If you haven’t already submitted your ideas, I urge you to go ahead and do so. And to help you out, I got the opportunity to talk to four people with some especially important opinions too. Jan Dubiel, Sue Allingham, Sue Cowley, and Nancy Stewart are some of the most well respected and well-informed people in the early years industry.
I asked them what they thought about the changes to the ELGs, how they think they might be applied, and the impact on Development Matters and beyond. But first, a quick recap on exactly what we’re even talking about.
If you read one other thing about the EYFS, I would recommend the brilliant Getting it Right in The EYFS from Early Education and tens of other organisations. A research-informed, consensus-building piece of work.
What is behind the EYFS Framework 2020 reforms?
There is no doubt that the EYFS in its current form, with its focus on the child, advocacy of play-based learning, and continuity from birth to five, is one of the most renowned in the world.
But the last reforms to the EYFS were during the Tickell Review in 2011, and the DfE think it’s time to look again. According to the DfE, these reforms are prompted by a number of goals:
To make the ELGs clearer, easier to make judgements on, based on the latest child development evidence, and ensure they reflect the strongest predictors of future attainment.
To improve literacy and numeracy outcomes for children starting year 1.
To improve language and vocabulary in children, in particular those from disadvantaged backgrounds.
They were generally viewed positively, with trial schools saying they were clearer and the focus on less evidence-gathering seemed to reduce workload. However, they also wanted more supporting materials, and offered mixed responses on whether children would be better prepared for year 1 as a result.
So that’s the why. But what’s actually included? Well…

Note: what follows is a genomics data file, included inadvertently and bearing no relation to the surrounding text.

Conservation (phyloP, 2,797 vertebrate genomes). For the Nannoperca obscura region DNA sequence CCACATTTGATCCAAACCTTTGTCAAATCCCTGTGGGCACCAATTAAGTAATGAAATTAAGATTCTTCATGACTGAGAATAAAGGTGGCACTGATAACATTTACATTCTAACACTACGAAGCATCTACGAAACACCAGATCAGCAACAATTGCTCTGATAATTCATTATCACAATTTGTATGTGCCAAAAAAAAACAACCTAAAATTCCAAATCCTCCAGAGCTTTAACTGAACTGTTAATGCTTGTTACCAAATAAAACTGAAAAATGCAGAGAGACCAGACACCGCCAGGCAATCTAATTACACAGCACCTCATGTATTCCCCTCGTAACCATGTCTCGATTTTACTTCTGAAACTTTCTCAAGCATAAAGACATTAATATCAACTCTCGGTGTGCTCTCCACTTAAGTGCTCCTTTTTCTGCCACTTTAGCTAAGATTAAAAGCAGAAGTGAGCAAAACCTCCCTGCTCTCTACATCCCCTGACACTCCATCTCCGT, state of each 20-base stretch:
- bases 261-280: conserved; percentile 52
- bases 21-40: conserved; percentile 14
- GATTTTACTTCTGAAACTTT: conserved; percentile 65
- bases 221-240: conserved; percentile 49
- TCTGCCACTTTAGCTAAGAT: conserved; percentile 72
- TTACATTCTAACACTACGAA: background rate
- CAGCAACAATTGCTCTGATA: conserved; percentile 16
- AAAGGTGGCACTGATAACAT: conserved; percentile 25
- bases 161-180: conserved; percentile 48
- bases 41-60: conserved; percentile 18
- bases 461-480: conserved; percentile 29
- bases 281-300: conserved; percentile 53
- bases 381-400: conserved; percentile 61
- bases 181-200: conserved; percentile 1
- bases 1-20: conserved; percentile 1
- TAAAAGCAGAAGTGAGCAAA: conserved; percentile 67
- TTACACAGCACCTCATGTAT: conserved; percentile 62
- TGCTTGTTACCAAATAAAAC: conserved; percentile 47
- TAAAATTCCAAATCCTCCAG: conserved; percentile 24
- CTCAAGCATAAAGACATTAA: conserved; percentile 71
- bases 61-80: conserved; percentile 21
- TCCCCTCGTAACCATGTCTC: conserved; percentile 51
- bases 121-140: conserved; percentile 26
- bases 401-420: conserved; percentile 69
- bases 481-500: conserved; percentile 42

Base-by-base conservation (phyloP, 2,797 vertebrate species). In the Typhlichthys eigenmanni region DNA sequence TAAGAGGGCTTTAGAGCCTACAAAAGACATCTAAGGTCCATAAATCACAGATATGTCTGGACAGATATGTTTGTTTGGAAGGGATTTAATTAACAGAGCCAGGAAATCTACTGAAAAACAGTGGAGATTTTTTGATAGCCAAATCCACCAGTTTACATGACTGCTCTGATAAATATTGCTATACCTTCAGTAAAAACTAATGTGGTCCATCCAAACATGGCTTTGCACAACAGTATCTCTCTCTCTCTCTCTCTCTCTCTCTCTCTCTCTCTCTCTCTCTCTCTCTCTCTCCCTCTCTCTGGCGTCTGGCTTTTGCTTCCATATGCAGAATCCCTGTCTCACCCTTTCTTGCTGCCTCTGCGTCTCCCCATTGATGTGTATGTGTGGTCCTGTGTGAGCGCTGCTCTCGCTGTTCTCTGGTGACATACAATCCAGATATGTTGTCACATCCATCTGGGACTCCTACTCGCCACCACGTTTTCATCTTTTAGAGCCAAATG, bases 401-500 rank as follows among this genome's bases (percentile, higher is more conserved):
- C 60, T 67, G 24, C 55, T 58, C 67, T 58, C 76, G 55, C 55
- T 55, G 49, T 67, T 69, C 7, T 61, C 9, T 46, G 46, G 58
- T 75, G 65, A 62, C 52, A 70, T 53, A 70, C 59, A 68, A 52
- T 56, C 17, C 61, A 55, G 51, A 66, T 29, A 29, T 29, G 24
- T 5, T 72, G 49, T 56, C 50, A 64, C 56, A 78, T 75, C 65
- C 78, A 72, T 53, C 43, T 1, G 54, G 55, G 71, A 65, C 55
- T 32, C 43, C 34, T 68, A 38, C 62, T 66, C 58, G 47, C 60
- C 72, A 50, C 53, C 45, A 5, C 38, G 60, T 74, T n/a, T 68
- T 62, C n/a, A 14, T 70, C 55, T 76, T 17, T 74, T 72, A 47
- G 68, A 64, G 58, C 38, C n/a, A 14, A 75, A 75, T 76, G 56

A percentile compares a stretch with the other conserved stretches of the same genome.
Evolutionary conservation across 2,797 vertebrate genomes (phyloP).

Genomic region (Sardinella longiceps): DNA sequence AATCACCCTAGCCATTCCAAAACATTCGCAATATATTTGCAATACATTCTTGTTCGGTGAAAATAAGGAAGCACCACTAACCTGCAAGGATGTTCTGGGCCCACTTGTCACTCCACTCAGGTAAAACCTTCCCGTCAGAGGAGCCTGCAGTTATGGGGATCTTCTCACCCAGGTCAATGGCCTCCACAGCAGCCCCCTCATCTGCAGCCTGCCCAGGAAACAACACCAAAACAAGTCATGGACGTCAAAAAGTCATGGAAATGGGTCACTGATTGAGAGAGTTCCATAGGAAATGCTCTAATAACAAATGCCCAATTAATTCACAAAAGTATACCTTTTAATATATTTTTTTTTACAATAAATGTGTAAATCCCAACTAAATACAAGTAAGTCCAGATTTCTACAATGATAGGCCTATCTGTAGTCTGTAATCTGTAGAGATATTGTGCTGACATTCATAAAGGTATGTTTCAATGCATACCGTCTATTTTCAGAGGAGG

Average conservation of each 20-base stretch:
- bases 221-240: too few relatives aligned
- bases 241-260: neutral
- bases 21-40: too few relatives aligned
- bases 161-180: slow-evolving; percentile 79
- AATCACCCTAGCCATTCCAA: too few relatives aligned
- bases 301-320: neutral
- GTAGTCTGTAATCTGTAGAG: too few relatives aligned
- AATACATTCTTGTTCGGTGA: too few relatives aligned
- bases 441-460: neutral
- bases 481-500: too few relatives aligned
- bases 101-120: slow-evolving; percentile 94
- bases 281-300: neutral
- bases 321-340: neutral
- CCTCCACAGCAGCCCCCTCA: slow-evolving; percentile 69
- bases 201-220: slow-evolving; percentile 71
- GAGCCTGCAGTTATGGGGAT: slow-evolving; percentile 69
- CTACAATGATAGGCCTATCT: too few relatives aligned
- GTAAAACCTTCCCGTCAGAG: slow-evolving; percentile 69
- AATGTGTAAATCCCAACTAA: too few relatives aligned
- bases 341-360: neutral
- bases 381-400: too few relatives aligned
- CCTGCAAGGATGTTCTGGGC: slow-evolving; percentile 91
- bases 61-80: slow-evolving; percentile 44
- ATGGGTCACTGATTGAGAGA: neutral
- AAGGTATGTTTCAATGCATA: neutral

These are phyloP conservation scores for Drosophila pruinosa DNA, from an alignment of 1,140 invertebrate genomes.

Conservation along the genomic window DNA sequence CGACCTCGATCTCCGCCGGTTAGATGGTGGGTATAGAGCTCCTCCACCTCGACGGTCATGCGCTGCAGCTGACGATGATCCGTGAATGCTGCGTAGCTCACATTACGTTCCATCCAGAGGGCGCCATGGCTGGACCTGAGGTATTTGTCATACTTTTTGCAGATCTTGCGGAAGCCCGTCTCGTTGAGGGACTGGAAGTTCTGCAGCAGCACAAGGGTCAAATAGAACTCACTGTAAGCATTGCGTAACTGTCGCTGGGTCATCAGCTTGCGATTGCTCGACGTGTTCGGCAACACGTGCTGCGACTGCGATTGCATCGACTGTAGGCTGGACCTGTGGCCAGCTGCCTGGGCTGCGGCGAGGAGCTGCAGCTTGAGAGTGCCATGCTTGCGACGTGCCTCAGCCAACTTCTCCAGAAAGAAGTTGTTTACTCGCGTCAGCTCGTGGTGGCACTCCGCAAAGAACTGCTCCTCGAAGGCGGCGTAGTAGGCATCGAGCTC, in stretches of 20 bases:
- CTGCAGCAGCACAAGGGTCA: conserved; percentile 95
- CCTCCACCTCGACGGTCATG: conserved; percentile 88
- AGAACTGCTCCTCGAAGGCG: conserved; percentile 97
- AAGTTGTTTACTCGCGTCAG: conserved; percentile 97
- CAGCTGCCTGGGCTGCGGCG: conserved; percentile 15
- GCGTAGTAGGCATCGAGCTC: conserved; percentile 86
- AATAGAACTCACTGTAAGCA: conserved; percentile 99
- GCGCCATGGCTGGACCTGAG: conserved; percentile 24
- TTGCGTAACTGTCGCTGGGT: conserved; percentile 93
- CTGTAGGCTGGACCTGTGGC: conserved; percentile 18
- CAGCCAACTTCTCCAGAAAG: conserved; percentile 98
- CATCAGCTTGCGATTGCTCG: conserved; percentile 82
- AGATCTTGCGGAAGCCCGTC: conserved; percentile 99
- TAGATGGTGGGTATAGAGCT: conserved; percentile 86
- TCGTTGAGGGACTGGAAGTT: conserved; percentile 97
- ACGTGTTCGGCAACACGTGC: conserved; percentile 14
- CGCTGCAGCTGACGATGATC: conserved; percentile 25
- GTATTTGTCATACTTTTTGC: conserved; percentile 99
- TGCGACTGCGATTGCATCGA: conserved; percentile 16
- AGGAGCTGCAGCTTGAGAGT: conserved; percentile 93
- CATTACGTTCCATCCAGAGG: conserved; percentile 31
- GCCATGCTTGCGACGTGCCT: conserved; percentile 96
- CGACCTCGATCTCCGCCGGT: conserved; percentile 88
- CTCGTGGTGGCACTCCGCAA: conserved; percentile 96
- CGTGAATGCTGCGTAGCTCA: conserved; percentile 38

The main changes are to the ELGs and the wording, including:
Literacy goes from two ELGs – Reading and Writing – to three, now encompassing Comprehension, Word Reading, and Writing.
Mathematics loses Shape, Space and Measure, replaced with Mathematical Patterns.
Understanding of the World has split The World into Past and Present, and The Natural World, while losing Technology.
Personal, Social and Emotional Development now contains Self-Regulation, Building Relationships, and Managing Self, which it has taken from Physical Development.
Physical Development itself has now been split into Fine Motor Skills and Gross Motor Skills.
Communication and Language has lost one ELG, with Understanding folded into Listening, Attention, and Understanding.
Expressive Arts and Design have had slight changes in wording.
Other changes include:
Completely new Educational Programmes for all areas of learning – these are short paragraphs explaining the meaning of each area.
Local Authorities will no longer moderate the profile conducted at the end of Reception, with suggestions of moderation taking place between schools
The Exceeded criteria has been removed from the profile.
Promotion of oral health has been added to the safeguarding and welfare section.
On top of this, some things have specifically been highlighted as not changing or within the scope of this review, including:
The characteristics of learning and teaching
The prime and specific areas and the names of the areas
The Reception baseline assessment
The two-year check
Understanding of what a ‘good’ level of development is
While not included in the first consultation, the Development Matters will be revised in time for the new framework to become statutory in 2021. It will be written by Julian Grenier, and while we have no specifics yet, Julian’s writing for Nursery World and his own blog Inside The Secret Garden give us some indication of what he’ll focus on, including:
Tackling Development Matters being used as a checklist-style tracker.
Changing the age-related, overlapping bands is one suggestion, in particular the overlapping bands between four- and five-year-olds that cause difficulty for Reception teachers.
More focus on ‘deep’ child knowledge that is ‘secure’.
Increased focus on curriculum and encouraging settings to be flexible with the approaches that work best for them.
Four Experts on the EYFS Framework 2020
So, that’s what’s up for debate, but what about that debate itself? Well here’s what our experts had to say…